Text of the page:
This was sparked by an interesting conversation in the chatroom. We were discussing how Jupiter, being made of gas, has a lot of color. Looking into it, I found this statement, from Universe Today:

Most of Jupiter is hydrogen and helium, but the top of its clouds are composed of ammonia crystals, with trace amounts of water ice and droplets, and possibly ammonium hydrosulfide.

So, there are a number of questions which result from this. The primary question is why does Jupiter have color? Secondly, if it is based off of ammonia crystals, as is indicated, why are these materials on the top of the atmosphere? It seems they should sink.


1 Answer 1


According to wikipedia:

The exact nature of chemicals that make Jovian zones and bands so colorful is not known, but they may include complicated compounds of sulfur, phosphorus and carbon.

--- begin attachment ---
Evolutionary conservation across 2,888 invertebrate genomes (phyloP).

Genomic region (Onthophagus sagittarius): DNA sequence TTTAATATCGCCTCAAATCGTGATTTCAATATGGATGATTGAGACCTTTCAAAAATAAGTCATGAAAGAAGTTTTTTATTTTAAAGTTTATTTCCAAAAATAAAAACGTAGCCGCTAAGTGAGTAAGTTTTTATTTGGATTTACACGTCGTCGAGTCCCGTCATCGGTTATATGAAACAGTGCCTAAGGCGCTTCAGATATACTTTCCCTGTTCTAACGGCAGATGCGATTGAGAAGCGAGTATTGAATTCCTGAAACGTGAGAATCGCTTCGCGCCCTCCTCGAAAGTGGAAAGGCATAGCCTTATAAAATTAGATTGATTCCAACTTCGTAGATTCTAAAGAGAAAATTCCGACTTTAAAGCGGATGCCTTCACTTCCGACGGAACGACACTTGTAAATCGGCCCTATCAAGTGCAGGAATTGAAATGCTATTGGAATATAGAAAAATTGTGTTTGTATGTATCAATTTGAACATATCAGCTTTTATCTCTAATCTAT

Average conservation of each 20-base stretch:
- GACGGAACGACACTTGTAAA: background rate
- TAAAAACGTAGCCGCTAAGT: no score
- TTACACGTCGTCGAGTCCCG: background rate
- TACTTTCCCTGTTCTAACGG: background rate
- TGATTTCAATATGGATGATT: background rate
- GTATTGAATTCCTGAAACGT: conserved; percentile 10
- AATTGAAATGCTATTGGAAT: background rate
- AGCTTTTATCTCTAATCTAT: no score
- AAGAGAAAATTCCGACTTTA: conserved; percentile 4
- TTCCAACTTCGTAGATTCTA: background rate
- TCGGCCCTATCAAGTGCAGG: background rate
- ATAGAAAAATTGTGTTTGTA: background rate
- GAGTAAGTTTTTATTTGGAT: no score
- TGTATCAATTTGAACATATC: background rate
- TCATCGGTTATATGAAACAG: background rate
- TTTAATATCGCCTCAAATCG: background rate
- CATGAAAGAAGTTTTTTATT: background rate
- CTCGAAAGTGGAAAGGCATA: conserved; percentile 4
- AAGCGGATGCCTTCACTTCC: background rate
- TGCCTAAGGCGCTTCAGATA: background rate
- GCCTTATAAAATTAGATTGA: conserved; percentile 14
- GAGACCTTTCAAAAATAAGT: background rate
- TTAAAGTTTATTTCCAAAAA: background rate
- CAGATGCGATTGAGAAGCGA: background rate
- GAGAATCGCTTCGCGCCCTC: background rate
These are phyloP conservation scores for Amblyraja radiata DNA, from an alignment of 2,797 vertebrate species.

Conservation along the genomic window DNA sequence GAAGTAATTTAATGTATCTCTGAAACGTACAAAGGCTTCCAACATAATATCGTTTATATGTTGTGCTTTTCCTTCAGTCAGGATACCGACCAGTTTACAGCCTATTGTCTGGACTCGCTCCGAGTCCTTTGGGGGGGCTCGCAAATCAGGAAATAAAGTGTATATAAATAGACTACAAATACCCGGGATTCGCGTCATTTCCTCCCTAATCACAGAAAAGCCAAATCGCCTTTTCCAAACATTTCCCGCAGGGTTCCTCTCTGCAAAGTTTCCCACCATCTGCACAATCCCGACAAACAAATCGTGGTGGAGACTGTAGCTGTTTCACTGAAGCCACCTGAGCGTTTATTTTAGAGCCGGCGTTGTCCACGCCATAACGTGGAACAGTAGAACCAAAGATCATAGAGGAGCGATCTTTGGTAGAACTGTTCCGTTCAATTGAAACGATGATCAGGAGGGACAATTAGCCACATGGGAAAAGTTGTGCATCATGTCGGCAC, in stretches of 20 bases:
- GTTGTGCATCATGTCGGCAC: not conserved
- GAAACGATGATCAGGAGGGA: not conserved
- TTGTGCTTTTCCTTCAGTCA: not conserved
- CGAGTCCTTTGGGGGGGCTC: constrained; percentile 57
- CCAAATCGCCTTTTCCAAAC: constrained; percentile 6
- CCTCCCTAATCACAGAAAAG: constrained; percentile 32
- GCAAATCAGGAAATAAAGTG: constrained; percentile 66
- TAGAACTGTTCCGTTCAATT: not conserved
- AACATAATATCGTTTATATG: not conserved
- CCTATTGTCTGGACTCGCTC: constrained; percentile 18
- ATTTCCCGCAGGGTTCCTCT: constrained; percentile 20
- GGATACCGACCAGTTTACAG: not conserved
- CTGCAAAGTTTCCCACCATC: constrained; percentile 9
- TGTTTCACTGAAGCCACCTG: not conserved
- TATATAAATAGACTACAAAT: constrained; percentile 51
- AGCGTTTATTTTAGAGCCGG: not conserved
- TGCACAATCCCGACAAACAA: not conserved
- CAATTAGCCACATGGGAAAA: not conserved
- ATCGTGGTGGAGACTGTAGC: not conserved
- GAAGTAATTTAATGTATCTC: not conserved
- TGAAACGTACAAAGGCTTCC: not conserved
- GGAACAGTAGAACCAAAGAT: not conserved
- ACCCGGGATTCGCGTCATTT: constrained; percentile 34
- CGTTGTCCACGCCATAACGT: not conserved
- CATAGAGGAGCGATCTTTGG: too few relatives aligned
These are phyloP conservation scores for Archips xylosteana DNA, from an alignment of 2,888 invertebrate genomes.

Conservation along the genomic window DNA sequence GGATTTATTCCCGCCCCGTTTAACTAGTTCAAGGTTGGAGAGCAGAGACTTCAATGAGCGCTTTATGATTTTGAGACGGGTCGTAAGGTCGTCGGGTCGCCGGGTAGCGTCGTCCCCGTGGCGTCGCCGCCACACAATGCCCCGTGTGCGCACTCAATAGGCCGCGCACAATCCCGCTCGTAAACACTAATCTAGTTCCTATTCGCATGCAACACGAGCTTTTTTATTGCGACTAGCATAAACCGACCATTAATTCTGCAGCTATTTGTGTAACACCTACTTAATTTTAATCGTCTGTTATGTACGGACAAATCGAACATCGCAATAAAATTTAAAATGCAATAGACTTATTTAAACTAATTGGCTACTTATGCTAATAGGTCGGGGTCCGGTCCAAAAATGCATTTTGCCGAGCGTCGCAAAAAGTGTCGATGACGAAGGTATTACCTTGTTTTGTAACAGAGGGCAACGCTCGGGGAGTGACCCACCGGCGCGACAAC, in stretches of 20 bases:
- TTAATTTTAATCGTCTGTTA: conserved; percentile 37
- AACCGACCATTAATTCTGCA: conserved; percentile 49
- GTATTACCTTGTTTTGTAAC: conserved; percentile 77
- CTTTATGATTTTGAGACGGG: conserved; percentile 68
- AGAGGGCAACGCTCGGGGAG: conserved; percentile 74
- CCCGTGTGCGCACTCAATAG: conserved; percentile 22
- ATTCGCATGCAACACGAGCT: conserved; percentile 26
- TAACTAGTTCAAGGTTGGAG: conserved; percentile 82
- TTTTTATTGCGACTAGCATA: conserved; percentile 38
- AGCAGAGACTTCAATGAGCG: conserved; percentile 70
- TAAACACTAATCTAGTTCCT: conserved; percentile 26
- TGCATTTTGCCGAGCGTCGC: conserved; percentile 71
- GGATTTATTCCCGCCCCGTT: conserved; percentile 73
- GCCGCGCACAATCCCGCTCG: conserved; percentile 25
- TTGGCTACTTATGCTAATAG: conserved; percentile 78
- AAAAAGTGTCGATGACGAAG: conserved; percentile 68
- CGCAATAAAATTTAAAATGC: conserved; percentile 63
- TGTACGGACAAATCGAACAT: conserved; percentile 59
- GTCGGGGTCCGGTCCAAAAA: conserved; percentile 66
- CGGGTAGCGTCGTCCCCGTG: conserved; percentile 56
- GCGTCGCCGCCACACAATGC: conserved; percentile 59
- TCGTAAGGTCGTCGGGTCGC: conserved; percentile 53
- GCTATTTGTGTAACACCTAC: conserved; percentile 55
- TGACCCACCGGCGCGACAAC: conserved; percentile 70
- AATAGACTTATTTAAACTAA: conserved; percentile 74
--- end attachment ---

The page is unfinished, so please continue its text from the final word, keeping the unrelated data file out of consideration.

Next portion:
Liquid ammonium hydrosulfide, for instance, is yellow-orange in color; besides direct coloration, even colorless gases scatter different colors of light differentially.

As for the second question, small solid crystals and droplets fall very slowly in a gaseous medium (and are lifted by updrafts); terrestrial clouds are made of ice crystals and water droplets. I imagine that ammonia crystals would be forming and precipitating in a simultaneous cycle.


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